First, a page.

Import Restrictions

Concerned about the economic performance of the country, Finance Minister Miftah Ismail announced that the policy of limiting imports will be extended for the next three months. This is bound to reduce the import bill which is especially important considering that our exports have declined by as much as 24 percent. While it is normal for developing countries to function while supporting a current account deficit, having a deficit of over $18 billion is rather dangerous. In the face of this, tough decisions have to be made starting with restricting imports even with the risk of it slowing down economic growth. However, this policy alone is not likely to bring about the change that the authorities are hoping for.
The policy of restricting imports primarily applies to the automobile and electronic supplies industries as 95 percent of the cost of manufacturing is based on imports. Similarly, the government is seeking cheaper alternatives to Russia when it comes to wheat imports. Recently, the government rejected Russia’s offer of supplying 120,000 metric tons of wheat saying that the cost of $399.50 should be reduced further by 2.4 percent. Such policies will undoubtedly reduce the import bill but only marginally.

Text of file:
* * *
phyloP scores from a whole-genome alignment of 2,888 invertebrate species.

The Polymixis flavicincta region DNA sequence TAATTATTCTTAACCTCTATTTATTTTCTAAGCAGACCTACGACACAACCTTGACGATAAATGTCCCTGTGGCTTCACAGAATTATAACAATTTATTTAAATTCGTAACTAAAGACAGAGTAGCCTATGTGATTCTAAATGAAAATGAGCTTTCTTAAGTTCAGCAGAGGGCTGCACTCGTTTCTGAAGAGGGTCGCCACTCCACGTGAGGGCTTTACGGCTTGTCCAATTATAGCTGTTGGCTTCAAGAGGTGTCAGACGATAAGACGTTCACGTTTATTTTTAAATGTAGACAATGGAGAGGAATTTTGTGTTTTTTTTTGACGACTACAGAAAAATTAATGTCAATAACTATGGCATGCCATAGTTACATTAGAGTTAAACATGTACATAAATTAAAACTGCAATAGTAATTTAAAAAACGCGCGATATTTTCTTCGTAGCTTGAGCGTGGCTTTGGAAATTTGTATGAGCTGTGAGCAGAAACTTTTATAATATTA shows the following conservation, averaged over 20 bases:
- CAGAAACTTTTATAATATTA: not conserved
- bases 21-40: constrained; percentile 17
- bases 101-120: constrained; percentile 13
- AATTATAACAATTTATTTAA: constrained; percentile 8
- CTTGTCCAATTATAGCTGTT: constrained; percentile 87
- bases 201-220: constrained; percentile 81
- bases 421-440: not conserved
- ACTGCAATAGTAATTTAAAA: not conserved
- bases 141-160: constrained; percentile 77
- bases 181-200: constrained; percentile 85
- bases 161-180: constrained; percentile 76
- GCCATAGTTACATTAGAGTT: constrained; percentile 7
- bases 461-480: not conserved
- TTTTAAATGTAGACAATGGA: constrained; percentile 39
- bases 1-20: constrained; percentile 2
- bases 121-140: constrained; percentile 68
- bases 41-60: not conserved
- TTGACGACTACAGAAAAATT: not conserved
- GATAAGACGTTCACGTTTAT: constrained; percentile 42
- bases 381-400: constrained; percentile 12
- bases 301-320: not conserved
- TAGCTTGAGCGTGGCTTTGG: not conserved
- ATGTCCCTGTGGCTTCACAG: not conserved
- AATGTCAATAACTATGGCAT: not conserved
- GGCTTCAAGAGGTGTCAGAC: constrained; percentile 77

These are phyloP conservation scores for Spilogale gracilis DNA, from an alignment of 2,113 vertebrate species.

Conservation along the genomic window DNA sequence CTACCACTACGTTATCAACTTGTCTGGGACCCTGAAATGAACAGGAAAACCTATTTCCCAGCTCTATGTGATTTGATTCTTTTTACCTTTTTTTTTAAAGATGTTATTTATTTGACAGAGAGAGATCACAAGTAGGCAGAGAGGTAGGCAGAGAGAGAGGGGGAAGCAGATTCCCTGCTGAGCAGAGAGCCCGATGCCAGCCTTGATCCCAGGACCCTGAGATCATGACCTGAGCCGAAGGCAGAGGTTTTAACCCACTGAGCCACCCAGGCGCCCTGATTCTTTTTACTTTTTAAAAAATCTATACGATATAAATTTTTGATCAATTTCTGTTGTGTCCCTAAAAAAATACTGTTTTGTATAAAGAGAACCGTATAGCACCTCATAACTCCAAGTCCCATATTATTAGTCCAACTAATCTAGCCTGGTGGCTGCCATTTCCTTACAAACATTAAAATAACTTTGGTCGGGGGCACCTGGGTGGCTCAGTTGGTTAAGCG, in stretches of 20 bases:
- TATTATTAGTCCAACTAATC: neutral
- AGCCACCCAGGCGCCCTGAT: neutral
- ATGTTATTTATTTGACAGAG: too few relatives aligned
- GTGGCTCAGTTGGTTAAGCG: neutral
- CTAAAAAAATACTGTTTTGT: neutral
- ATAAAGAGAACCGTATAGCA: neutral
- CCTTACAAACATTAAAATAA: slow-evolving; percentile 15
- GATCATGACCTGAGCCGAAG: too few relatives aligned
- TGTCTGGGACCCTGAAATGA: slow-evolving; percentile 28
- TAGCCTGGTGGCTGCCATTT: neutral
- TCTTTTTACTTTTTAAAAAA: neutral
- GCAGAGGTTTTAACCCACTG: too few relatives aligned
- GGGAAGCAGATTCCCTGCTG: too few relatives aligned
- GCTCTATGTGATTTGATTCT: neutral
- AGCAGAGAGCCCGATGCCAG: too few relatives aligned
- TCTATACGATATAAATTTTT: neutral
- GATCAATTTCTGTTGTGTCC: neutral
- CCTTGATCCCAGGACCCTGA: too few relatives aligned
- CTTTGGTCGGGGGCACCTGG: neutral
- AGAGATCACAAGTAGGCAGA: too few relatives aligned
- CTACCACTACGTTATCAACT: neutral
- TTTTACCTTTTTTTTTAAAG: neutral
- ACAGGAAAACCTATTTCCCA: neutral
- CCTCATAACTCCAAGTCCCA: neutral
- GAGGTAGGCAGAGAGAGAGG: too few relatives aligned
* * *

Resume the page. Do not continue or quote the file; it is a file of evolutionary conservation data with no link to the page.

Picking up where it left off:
The fact of the matter remains that petroleum products account for a large chunk of Pakistan’s import bill. From 2020-2021, we spent $11.36 billion on oil–20.14 percent of the total import bill. This cost remains and without tackling this, restricting other imports will not produce the results desired. Clearly more thought needs to be given to such economic policies.
Currently, we are aiming to either restrict imports in industries that will produce little relief when it comes to the current account deficit or restrict the import of vital commodities like wheat without which many in the country will starve. Meanwhile, we will continue to spend exorbitant amounts on oil all the while our exports decline steadily because the import of basic machinery, equipment and materials for domestic production are being restricted. It is a counterproductive policy that must be fleshed out. The government must also understand that the first step is to become more energy sufficient—meaning our oil expenditure would reduce—and only then can we implement such selective import restrictions.

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